No Quick Fix: Exposing the depth of Britain’s drug and alcohol problem
Breakthrough Britain II
Addiction and alcohol and drug abuse are taking a heavy toll on Britain. One in 20 adults in England (1.6 million) is dependent on alcohol1 and one in 100 (380,000) is addicted to heroin or crack cocaine. This human tragedy is accompanied by eye-watering economic costs. The annual bill to society is over £21 billion in alcohol-related harm and a £15 billion cost from illicit drugs.
There is a perception amongst some that alcohol and drug abuse are in remission. Our research shows the opposite. The costs to society of substance abuse are rising. Use of opiates and crack remains high and roughly one new drug enters the market each week. Alcohol-related admissions to hospital have more than doubled in a decade, costing the NHS more every year. Since the CSJ published Breakthrough Britain in 2007, the amount of opiate substitutes the state prescribes to heroin addicts has increased by 40 per cent. New ‘legal highs’ are entering the market at the rate of one a week, whilst ‘virtual currency’ is making it possible for illegal drugs to be bought and sold anonymously over the internet without fear of detection.
The consequences of addiction and abuse are dire with the effects felt most by those who are already highly vulnerable. There are communities across Britain that are still ravaged by drugs and alcohol. Alcohol and drug-related violence, domestic abuse, worklessness, child neglect, debt and educational failure, all disproportionately affect poorer communities and are regularly intertwined.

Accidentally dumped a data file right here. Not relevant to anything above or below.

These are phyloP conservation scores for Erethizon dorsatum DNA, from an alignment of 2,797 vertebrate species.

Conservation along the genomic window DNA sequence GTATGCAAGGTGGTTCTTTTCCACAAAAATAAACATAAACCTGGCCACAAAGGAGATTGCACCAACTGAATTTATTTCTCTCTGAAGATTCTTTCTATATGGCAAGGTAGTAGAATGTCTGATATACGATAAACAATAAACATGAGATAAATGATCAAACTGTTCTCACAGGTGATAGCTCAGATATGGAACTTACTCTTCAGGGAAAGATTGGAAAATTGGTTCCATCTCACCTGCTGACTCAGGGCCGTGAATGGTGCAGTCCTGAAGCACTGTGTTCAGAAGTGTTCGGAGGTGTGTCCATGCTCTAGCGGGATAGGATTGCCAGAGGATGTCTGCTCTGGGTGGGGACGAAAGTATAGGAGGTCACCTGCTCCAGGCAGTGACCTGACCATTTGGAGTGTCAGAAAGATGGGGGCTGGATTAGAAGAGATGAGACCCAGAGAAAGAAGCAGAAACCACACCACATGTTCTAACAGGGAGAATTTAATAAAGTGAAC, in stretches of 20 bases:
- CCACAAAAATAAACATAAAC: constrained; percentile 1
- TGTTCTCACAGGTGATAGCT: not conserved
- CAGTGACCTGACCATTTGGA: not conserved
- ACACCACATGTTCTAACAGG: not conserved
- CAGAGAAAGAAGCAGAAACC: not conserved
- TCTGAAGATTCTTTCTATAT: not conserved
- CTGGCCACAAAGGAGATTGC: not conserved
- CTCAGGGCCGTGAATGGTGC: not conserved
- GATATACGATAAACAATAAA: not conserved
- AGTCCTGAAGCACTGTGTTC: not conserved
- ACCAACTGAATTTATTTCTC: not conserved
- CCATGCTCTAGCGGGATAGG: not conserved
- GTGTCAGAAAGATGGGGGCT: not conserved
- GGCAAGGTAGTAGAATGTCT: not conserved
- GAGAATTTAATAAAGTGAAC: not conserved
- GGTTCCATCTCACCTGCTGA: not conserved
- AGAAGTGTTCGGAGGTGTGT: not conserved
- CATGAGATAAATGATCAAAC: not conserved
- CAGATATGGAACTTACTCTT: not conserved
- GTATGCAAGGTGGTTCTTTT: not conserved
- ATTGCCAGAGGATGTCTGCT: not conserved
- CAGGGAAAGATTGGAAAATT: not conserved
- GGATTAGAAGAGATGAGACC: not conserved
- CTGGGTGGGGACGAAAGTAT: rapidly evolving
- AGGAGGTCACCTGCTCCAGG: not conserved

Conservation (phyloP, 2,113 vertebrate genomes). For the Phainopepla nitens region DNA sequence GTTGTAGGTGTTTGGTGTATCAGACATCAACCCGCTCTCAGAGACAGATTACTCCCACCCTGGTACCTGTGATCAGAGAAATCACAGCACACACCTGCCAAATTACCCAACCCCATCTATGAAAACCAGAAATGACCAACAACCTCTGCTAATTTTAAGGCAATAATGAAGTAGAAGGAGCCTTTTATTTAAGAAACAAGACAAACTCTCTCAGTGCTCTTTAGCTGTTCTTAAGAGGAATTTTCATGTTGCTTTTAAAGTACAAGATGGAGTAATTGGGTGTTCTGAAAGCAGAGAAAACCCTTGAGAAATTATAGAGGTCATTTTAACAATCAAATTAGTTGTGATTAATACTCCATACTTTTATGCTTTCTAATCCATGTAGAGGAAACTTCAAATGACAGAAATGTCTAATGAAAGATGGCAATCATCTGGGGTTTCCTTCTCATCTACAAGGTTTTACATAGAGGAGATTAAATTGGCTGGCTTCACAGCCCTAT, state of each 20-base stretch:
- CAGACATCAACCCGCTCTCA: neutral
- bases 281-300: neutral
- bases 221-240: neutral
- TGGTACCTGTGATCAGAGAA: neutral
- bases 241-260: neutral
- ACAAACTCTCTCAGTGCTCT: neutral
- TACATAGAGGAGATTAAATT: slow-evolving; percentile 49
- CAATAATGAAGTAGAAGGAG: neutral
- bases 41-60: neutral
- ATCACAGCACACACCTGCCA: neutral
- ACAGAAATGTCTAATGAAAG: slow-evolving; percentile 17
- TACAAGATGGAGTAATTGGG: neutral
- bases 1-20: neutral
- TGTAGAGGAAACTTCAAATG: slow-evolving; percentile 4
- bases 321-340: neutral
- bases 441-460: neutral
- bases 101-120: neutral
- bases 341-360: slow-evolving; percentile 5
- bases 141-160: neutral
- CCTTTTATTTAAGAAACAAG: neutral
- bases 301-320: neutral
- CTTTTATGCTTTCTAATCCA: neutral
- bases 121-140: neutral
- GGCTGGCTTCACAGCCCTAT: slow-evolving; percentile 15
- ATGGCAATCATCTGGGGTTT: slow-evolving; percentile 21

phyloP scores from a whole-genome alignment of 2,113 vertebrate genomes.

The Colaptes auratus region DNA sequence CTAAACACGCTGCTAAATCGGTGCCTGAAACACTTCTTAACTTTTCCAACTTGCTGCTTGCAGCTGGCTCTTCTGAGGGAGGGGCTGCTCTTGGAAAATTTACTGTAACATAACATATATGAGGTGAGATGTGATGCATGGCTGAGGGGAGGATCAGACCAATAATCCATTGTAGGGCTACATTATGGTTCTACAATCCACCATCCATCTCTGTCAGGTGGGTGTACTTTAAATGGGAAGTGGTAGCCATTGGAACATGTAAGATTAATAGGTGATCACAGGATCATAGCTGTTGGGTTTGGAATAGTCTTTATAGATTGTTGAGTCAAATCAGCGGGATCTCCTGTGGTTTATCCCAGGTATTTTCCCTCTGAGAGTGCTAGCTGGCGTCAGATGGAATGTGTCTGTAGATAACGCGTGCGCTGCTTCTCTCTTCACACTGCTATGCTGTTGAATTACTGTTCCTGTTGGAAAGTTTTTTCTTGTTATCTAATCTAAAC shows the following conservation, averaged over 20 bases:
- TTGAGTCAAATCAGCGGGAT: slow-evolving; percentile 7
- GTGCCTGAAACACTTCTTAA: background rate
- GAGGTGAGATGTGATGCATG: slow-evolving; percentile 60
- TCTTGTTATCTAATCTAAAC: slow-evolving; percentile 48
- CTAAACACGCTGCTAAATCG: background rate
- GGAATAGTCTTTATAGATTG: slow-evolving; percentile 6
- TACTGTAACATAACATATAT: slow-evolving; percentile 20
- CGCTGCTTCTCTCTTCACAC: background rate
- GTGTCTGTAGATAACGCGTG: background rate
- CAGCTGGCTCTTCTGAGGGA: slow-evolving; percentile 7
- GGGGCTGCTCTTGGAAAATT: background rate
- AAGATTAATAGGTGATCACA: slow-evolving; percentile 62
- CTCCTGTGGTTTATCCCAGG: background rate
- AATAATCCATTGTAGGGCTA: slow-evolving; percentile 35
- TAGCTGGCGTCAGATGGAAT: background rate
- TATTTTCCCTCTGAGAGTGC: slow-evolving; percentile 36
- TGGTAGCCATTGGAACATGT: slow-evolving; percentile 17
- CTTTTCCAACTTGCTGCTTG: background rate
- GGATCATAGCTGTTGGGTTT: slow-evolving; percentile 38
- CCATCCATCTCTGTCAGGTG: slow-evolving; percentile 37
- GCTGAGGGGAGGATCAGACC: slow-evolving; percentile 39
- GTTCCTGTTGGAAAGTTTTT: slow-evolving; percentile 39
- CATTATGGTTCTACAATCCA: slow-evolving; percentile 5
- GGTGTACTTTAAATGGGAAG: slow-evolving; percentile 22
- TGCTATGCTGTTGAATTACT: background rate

While government has promised to tackle these issues, too many barriers remain. An established interest has continuously prevented the Coalition Government from promoting the ambition that addicts should be helped to lead drug-free lives. Local authorities have cut funding to the most effective residential rehabilitation services whilst funding for ineffective programmes has been maintained.
There are reforms underway which present an opportunity to improve how addiction is tackled. As the reforms are presently constituted, however, there is a risk that they will fail to reach their full potential. There is a danger that the fight against addiction will be diluted by the wide focus of Public Health England, whose target outcomes of tackling alcohol and drug abuse must compete with numerous other concerns. Similarly, the Government’s drugs and alcohol payment-by-results pilots currently in operation are not focusing on helping addicts achieve full recovery and become drug free. This threatens to undermine the entire project’s laudable aims.